James Carter shows his versatility with Ghosts in Vietnam. This thought-provoking tale focused on the stream-of-consciousness personal hell that people caught in wartime conditions endure. Add to this the merciless verdure and humidity of the Vietnamese climate, and the darker shades of human nature are packaged in a brief encounter between a group of VietCong 'fighters' and the rag-tag group of American soldiers.
A squad of nine American soldiers from Sierra Company were assigned to a mission somewhere in Vietnam, and no one knew what the mission was except their lieutenant Paul Sitrick, whose own ethical baggage made this dubious mission even harder for him to accomplish. The men don't know each other well and trust each other even less. Lieutenant Sitrick was seconded by Sergeant Tom McCain, a grizzled veteran of several missions who had seen it all and did not like what he saw. Distrustful of his superior officers and jaded, he grasped quickly that their mission was utterly pointless, and hated the Ivy League-, fashion model-looking lieutenant he had to back up. Add Wilbur Gosset, a black man who was skilled enough to attain the position of Corporal and endured all the prejudice such an accomplishment elicited, and the six men already deemed losers by Sierra Company who were already in over their heads had nothing but a shaky command team to lead them. Meanwhile, somewhere deep in the squad's drop site, an isolated group of VietCong were trying to survive the punishing conditions of living underground as well as dodging the wrath of their cruel commander Quan. The Amercans' mission was supposed to be only two days long, and the encounter between the groups were messy and short - no man in either faction would ever be the same, and most wouldn't even be alive by the time the chopper came back for the squad's extraction.
After finishing Ghosts in Vietnam, I discovered James Carter to be a brave writer who practiced versatility with so varied a range of writing styles. I encourage readers to take a peek at humanity's ugly underbelly - and I hope readers find themselves pensive and a little humbled after the experience like I was. Recommended.
Posted on behalf of BookIdeas.com, where the original review is available to read.
"The Silver Flame" by James Carter is a story of thievery and murder and vengeance. It opens with this sentence: "The Silver Flame sliced through the droplet of emerald green water, splitting it in two." One could say of Carter that he writes with an elegant precision equal to that of the great sword, but the world he gives us -- in which pure beauty and squalid evil reside side by side -- is not so easily divided.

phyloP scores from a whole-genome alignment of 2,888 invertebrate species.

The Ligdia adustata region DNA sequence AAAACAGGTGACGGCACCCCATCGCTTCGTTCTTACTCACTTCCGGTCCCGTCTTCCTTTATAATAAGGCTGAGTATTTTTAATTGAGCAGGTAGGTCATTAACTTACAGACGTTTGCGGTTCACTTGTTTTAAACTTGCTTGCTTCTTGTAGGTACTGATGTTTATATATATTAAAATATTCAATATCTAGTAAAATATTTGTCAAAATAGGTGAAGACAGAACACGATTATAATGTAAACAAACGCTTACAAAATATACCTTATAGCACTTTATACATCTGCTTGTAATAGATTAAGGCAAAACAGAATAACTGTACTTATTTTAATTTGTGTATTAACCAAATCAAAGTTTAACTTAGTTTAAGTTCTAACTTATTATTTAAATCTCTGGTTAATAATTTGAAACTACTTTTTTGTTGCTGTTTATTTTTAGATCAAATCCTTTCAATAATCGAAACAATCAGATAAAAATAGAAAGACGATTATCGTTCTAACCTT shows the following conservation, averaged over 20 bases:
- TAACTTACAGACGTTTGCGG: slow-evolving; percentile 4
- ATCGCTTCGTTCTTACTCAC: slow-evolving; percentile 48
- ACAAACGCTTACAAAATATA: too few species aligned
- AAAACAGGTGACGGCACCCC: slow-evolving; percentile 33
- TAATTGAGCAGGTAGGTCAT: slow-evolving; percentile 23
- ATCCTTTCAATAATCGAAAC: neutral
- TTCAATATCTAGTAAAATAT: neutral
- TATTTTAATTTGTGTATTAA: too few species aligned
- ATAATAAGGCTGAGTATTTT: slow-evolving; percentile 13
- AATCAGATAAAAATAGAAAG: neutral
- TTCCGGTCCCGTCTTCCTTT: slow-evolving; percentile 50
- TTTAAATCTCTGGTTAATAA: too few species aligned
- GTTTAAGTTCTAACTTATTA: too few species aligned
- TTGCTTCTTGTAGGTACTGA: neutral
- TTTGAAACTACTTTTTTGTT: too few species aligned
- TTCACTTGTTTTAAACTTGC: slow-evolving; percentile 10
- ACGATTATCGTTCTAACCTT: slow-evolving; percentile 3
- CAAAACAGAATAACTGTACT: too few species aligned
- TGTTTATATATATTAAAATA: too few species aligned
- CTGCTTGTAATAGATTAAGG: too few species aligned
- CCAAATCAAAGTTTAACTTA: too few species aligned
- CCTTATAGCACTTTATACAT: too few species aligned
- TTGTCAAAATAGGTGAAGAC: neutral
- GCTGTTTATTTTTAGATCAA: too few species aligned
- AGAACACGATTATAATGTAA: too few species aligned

Carter is not given to exposition. He supplies the year (1871) and the place (Japan) and just enough of a hint about the characters' backgrounds to intrigue the reader and provide plausibility to the plot. Our hero is an American who is trying to escape his horrifying memories of the Civil War by embracing the all-encompassing code of the samurai and its engagement with death. When we first meet him he is running across algae coated planking on a lake, trying to escape the flashing sword held by his mentor: "Gravity grabbed Phoenix and threw him into a world of sparkling green water. A shocking cold pressed against the warrior's body and stole the heat from his imagined wound. There! He saw it in the corner of his right eye… his sword had been sliced in half. The lake surface slowly fell down and parted around (his) lips. Instinctively he took in a gulp of pure air and savored its remarkable taste…He was back from the dead."
Our heroine, too, is trying to escape. In her case it is from the life of bonded apprenticeship as a geisha that has kept her in thrall to a vile old woman who bought her as a child Carter writes: "Those who were plain and ordinary called her Mai, and they saw in her a beauty tinged with rage." But for those with an eye to rarity, she was an exotic red flower who "danced on water, this marvel of the geisha universe, and she moved in time with the shamisen breeze, suspended in flight and completely intimate with the air around her -- one moment a butterfly, the next a bird."
There is nothing plain and ordinary about this novel, but "beauty tinged with rage" might be a fitting
description for "The Silver Flame." Bookreview.com recommends it as excellent.